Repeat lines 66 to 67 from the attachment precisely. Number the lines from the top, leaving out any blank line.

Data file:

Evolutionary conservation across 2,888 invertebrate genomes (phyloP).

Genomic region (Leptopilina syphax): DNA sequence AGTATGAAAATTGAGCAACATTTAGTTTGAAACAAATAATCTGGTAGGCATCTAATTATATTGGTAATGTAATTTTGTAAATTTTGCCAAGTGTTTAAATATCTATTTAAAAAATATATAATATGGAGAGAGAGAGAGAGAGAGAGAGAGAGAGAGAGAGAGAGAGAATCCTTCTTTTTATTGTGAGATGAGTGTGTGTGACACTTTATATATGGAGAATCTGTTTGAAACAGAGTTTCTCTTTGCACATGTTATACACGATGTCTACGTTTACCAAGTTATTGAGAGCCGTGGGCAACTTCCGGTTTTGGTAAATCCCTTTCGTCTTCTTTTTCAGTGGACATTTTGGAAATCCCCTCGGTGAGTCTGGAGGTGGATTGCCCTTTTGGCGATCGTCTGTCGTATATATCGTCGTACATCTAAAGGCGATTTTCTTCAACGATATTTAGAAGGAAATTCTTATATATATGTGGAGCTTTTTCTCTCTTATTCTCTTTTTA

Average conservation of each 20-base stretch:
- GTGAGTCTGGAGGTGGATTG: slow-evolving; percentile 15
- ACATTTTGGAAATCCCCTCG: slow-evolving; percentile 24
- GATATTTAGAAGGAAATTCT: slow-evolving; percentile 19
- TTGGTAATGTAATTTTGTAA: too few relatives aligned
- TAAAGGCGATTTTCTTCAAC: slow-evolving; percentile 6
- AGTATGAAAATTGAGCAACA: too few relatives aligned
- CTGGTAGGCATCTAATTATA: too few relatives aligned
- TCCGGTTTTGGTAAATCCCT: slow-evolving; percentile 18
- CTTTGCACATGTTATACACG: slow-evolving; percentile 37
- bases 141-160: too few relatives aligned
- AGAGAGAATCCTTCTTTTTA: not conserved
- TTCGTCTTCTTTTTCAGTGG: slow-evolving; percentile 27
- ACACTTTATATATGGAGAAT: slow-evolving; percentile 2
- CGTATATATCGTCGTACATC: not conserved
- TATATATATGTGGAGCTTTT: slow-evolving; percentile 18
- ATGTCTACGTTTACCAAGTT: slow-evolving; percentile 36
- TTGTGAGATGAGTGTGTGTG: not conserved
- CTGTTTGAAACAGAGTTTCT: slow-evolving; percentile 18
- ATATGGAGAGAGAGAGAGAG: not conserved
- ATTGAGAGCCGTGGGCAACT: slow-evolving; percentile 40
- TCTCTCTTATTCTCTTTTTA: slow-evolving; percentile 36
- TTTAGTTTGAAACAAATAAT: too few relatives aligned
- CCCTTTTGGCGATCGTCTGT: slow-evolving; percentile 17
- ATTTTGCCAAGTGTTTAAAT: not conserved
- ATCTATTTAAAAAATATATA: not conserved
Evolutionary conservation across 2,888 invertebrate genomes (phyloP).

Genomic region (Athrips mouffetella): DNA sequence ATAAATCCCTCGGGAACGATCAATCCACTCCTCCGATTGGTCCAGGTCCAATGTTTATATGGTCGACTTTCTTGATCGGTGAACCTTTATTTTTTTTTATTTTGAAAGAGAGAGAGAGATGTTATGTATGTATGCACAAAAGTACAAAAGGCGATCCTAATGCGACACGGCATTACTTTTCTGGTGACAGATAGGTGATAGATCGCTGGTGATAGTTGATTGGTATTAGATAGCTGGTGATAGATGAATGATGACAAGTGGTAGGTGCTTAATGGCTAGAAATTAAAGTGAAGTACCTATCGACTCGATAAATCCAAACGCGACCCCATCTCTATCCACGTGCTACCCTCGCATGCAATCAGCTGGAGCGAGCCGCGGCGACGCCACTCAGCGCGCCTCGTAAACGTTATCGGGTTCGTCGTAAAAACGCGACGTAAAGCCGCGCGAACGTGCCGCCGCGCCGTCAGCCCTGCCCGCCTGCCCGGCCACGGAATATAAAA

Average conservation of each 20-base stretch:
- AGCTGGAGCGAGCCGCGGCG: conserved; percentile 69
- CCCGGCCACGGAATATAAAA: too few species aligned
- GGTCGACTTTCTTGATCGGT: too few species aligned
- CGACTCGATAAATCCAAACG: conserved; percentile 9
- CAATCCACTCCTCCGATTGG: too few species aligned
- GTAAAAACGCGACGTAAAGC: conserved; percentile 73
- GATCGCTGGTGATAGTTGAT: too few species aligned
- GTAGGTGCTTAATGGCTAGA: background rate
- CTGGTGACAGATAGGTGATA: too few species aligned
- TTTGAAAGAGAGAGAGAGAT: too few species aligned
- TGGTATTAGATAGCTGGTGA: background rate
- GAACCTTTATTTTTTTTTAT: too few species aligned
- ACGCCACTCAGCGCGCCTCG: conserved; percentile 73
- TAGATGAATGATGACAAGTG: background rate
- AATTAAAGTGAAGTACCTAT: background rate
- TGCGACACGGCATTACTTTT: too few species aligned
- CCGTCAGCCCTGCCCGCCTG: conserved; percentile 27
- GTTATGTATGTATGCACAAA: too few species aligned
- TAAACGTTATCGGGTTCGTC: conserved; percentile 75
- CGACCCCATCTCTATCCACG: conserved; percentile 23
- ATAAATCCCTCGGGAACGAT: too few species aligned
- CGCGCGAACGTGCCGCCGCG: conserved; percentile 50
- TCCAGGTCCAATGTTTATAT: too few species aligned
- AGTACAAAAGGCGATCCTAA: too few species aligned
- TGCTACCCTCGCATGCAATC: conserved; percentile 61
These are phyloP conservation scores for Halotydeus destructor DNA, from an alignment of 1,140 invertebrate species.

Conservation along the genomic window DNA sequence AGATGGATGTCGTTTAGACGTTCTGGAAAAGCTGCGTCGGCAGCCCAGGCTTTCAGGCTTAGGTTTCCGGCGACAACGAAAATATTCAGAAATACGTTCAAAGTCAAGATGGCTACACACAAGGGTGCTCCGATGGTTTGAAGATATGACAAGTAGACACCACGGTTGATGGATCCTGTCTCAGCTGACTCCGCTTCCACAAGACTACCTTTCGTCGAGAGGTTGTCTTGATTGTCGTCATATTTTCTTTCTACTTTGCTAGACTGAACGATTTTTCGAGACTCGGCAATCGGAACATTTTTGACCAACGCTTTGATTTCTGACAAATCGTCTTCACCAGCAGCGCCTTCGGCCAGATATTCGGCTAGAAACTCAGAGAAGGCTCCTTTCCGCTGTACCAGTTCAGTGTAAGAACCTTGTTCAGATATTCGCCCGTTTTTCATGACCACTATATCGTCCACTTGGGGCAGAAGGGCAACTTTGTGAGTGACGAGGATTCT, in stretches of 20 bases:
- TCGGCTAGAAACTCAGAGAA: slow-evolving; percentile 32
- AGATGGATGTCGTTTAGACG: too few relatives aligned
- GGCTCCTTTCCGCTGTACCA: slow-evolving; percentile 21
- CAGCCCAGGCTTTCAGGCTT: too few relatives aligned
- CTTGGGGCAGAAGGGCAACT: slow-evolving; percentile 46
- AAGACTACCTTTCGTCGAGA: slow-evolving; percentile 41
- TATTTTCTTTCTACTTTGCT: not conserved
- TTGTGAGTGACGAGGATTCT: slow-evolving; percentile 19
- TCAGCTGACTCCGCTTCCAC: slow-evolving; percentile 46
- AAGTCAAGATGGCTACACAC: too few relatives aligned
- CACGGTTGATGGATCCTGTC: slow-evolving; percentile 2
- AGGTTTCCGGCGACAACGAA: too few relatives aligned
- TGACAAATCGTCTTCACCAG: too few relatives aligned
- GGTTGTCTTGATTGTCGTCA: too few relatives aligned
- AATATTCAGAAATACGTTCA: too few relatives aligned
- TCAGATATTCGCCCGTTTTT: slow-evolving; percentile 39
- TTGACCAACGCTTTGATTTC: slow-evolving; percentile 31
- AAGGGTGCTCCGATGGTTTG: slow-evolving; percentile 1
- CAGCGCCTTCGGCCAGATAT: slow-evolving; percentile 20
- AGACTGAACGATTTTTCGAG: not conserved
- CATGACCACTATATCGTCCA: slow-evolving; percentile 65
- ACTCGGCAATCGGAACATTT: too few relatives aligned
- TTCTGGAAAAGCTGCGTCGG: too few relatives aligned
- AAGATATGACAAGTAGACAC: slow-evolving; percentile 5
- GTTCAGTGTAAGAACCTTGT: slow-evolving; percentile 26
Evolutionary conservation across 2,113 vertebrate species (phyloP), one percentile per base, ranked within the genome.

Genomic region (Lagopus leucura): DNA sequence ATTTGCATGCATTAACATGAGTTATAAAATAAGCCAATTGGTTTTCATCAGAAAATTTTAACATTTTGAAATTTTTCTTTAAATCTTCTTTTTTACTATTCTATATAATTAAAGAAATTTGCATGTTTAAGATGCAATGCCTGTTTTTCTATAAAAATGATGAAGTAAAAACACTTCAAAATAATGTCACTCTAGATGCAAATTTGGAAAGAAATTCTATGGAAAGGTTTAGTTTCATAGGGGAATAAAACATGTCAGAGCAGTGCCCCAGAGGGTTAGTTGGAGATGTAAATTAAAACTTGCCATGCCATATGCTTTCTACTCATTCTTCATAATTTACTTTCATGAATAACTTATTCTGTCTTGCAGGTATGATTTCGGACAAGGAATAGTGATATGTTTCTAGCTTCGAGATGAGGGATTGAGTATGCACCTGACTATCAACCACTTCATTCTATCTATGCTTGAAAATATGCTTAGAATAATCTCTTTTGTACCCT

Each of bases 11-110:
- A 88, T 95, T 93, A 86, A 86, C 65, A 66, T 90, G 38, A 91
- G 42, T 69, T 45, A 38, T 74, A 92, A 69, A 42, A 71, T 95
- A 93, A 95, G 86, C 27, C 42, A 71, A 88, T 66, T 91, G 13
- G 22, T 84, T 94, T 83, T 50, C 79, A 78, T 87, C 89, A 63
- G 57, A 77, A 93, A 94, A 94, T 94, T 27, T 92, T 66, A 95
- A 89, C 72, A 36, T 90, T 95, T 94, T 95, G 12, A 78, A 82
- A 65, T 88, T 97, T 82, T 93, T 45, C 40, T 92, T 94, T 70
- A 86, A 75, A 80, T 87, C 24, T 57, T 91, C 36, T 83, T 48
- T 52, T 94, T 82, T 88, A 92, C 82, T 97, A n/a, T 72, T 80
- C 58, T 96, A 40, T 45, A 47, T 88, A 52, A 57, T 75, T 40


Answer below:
- TTGTGAGTGACGAGGATTCT: slow-evolving; percentile 19
- TCAGCTGACTCCGCTTCCAC: slow-evolving; percentile 46